Rape and Domestic Violence: Although prohibited by law, rape, including spousal rape, remained a serious problem. The government generally enforced the law against rape. The penal code does not address spousal rape. There was no comprehensive database on the incidence of sexual violence, but NGO groups claimed rape continued to be underreported.
Rape accompanied by the use or threat of violence or threats with a weapon are punishable by death. For other cases of rape, the prescribed punishment is life imprisonment. If the victim is under the age of 20, penalties can be more severe (see section 6, Children). Nonconsensual sexual conduct not meeting the definition of rape, such as sexual assault, aggravated sexual assault, and molestation, may be prosecuted as “indecent assault,” which is punishable by up to six years in prison, 12 years if the victim is under the age of 18. The punishment is extended to life imprisonment if committed with weapons, threats, or detention or in cases where the victim was mutilated, disfigured, or if the victim’s life was endangered. The sentence is five years in prison for “indecent assault” attempted or committed without violence against a child, which is extended to 10 years if the perpetrator is related to the victim, or holds a position of authority over the victim. Cultural pressures often dissuaded victims from reporting sexual assault.
Rape remained a taboo and underreported subject. Convictions for sexual violence were far below the number of actual incidents. A March study by the Tunisian General Labor Union’s National Commission of Working Women indicated that 32 percent of all women experienced some kind of physical violence, 28.9 percent experienced psychological violence or harassment, 15.7 percent suffered sexual violence or exploitation, and 7 percent experienced economic violence, including financial exploitation, extortion, or deprivation of money or the necessities of life. A large portion of violence against women occurred within marriage, according to the study. An Amnesty International report cited several reasons for underreporting and lack of prosecution for rape and sexual assault, including evidentiary standards that place a high burden on the victim, lack of trust in police and the judicial system, and an inadequate legal definition of sexual assault.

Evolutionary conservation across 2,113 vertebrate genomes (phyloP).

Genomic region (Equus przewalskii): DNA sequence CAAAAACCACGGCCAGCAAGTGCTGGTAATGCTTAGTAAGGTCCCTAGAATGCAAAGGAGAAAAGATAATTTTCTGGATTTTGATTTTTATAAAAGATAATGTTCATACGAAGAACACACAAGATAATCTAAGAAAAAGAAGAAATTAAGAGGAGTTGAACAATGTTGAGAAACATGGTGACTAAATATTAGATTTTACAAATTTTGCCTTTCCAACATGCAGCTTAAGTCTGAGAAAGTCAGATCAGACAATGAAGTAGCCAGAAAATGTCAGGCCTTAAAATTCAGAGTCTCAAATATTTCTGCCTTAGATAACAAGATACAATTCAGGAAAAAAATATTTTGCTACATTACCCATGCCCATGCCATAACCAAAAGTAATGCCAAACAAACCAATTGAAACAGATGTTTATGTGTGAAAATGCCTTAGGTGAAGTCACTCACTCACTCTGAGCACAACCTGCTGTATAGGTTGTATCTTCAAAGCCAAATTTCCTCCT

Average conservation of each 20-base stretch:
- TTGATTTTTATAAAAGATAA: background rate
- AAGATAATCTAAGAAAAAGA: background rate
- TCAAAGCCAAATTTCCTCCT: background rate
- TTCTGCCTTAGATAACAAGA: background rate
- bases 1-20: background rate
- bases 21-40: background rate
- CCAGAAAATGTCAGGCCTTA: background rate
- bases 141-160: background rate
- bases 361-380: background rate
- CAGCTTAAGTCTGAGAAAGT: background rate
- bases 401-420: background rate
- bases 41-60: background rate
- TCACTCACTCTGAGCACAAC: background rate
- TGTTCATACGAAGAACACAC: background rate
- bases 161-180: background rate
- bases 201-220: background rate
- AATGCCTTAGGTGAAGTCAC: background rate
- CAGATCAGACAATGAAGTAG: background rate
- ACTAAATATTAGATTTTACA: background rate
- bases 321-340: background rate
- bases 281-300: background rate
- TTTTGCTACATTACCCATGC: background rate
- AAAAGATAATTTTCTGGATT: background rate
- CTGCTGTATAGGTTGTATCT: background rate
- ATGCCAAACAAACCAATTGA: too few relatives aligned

Laws prohibiting domestic violence provide penalties for assault committed by a spouse or family member that are double those of an unrelated individual for the same crime, but enforcement was rare, and domestic violence remained a serious problem.
There were no government public education programs on domestic violence, including rape. Victims received services at two dozen social centers throughout the country. There is a growing demand for services, but social stigma keeps many women from utilizing existing resources.
Sexual Harassment: Sexual harassment was a problem, although there was no data to measure its extent. The law requires victims of sexual harassment seeking redress to file a complaint in criminal court, where authorities then investigate the allegations. According to the criminal code, the penalty for sexual harassment is one year in prison and a fine of 3,000 dinars ($1,469). Civil society groups criticized the law on harassment as too vague and susceptible to abuse. During the 2012-13 judicial year, there were only 14 reported convictions for sexual harassment.